Boston’s high cost of housing can make it difficult for working artists and musicians to find places to live and effectively accomplish their work. High housing costs should never force artists, musicians, or graduates of our city’s arts and music colleges to leave Boston. Boston has been a leader in establishing affordable live-work space for artists. As mayor, I will build on the city’s efforts. For example, we should look for opportunities to make city-owned land available for the creation of limited equity coops for artists, like 300 Summer Street. This is a way to give working artists some of the stability and benefits of homeownership while ensuring the properties’affordability in perpetuity.

6. A World Class Arts Destination: While Boston is known for its hospitals, professional sports, and universities, the city has yet to fully leverage the strength of our arts, culture, and creative community as a means for tourism and branding. How would you utilize our community to market Boston as a world-class cultural destination?

The best thing we can do to utilize the arts to enhance Boston as a world-class destination is simple: We need to make it easier for artists and musicians to share their work with the world. That’s why, as mayor, I will work for increased funding of arts organizations; I will simplify the process for hosting festivals and other events in Boston; and I will appoint a citywide arts liaison to make sure that the city is working collaboratively with artists and arts organizations.

We have a lot of opportunities to give the arts a more prominent role in attracting visitors to Boston. For example, I will work to keep First Night going by increasing the role of local museums and cultural institutions to extend First Night into a mid-winter festival of arts and culture. I will also support festivals and concerts, like Boston Calling and the Boston Independent Film Festival, that create arts events year-round. Boston has a proud tradition of this kind of programming, like the city’s Summerthing in the 1960s and 1970s, but we can do more.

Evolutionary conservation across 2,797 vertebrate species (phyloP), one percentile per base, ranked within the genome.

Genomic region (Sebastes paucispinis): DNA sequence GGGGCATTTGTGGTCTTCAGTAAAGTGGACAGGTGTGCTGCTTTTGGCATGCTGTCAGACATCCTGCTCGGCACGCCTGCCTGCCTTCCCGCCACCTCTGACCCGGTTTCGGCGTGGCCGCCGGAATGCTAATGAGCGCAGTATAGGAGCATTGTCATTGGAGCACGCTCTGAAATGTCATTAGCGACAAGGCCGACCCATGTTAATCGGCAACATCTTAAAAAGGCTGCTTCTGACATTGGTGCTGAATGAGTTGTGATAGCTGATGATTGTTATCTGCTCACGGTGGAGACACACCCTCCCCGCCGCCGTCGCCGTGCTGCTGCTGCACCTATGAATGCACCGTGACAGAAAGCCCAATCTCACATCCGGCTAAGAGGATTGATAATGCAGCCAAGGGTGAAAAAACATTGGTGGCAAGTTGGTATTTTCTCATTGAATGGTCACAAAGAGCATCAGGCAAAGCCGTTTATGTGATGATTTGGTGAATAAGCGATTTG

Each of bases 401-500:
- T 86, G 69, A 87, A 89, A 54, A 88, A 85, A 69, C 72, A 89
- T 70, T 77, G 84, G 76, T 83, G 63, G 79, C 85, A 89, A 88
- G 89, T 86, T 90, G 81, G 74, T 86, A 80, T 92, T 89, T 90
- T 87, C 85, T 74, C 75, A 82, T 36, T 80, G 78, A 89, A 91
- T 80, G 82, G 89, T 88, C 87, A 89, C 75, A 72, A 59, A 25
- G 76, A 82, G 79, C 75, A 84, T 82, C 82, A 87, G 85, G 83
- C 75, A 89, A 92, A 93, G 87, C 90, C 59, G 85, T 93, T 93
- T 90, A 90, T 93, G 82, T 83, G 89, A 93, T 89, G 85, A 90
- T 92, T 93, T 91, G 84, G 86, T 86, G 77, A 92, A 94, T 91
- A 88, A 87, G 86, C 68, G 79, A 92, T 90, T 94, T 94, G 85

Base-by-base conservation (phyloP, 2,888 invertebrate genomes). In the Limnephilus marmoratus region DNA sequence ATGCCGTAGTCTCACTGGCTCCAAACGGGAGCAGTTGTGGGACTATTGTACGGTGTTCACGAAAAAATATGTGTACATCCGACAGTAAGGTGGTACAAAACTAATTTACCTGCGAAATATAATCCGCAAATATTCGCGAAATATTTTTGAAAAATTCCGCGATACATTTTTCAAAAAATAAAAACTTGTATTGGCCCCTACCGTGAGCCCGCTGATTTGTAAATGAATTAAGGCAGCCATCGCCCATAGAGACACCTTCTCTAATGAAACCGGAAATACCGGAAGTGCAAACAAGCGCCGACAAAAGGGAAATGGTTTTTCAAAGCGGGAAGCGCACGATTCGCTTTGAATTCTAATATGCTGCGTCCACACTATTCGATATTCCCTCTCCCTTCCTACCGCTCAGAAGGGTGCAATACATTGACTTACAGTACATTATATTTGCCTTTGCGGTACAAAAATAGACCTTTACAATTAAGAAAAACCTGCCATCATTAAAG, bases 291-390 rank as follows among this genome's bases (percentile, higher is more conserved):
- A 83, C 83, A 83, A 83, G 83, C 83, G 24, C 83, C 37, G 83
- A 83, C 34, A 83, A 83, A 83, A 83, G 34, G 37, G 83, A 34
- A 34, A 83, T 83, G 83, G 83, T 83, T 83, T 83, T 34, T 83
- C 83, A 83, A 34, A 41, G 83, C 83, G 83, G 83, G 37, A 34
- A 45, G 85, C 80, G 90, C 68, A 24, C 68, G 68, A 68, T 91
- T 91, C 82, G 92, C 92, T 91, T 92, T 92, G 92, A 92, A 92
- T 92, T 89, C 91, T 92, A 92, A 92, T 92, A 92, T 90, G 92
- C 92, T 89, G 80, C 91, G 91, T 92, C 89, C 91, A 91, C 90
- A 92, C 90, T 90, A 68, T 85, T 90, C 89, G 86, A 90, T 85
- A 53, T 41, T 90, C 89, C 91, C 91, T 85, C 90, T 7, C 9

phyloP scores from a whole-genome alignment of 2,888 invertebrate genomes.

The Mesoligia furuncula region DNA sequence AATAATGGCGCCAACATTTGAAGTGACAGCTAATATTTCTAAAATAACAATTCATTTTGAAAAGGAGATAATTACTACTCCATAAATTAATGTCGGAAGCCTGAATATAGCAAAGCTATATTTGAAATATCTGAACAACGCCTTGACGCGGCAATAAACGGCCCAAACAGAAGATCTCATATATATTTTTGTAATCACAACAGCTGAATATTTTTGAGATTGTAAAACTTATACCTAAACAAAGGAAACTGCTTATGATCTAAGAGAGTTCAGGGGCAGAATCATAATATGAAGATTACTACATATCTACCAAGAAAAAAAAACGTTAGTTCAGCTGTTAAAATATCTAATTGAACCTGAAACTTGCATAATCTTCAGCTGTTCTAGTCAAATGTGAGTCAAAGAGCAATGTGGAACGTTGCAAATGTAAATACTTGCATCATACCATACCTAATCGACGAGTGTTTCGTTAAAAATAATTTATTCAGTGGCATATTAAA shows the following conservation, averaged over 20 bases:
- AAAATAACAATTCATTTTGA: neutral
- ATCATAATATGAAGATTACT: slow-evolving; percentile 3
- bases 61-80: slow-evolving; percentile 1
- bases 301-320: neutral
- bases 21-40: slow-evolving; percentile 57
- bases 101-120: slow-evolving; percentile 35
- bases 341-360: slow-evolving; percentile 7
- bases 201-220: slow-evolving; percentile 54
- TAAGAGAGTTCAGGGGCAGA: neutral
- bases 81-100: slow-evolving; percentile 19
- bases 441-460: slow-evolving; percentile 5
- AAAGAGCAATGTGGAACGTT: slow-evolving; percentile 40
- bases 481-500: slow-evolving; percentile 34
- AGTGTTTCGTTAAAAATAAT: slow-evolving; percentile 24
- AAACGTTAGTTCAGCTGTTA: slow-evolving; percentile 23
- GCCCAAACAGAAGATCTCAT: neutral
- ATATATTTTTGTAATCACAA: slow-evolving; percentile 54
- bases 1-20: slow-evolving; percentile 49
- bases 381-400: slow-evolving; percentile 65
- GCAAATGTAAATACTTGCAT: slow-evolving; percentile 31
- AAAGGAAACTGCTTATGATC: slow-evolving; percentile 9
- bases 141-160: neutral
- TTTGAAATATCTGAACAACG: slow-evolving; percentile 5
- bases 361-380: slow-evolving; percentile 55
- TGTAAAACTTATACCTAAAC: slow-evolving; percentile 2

We also need to reinvigorate public art in Boston, including embracing a willingness to see art that challenges us in new ways. We have had temporary sculpture exhibitions on the Greenway, but recently leaders from Boston’s arts community have called for Boston to establish a permanent sculpture garden on the Greenway. And as we develop a long-term vision for the future of City Hall, there is no question that City Hall Plaza would benefit greatly as a venue for public art. I have supported public art before, like the Sleeping Moon statue at the Ashmont MBTA station and the LandWave Sculptural Landscape in the South End, and I will be a champion for public art as mayor.

7. Your Priorities: The start of a Mayor’s tenure often sets the Administration’s tone and priorities. When elected, what actions will you take in your first 100 days to provide support and resources to the creative community?

Cultivating the arts in Boston can’t be a top-down effort driven from City Hall. I believe that the best ideas for cultivating the arts in Boston will come from artists and residents themselves. The arts are both a manifestation and a reflection of our highest democratic deals, so it makes sense to engage Boston’s artists and residents in a citywide cultural planning conversation.

To help facilitate the cultural planning process and serve as a single point of contact for Boston’s arts community, in my first 100 days as mayor I will appoint a citywide arts liaison. I will task the appointee with working with Boston’s arts community to develop a cultural plan, just as Mayor Rahm Emanuel recently did in Chicago, and also to begin the process of reassessing the rules and simplifying the permitting process for artists wishing to host events in city parks and other public places.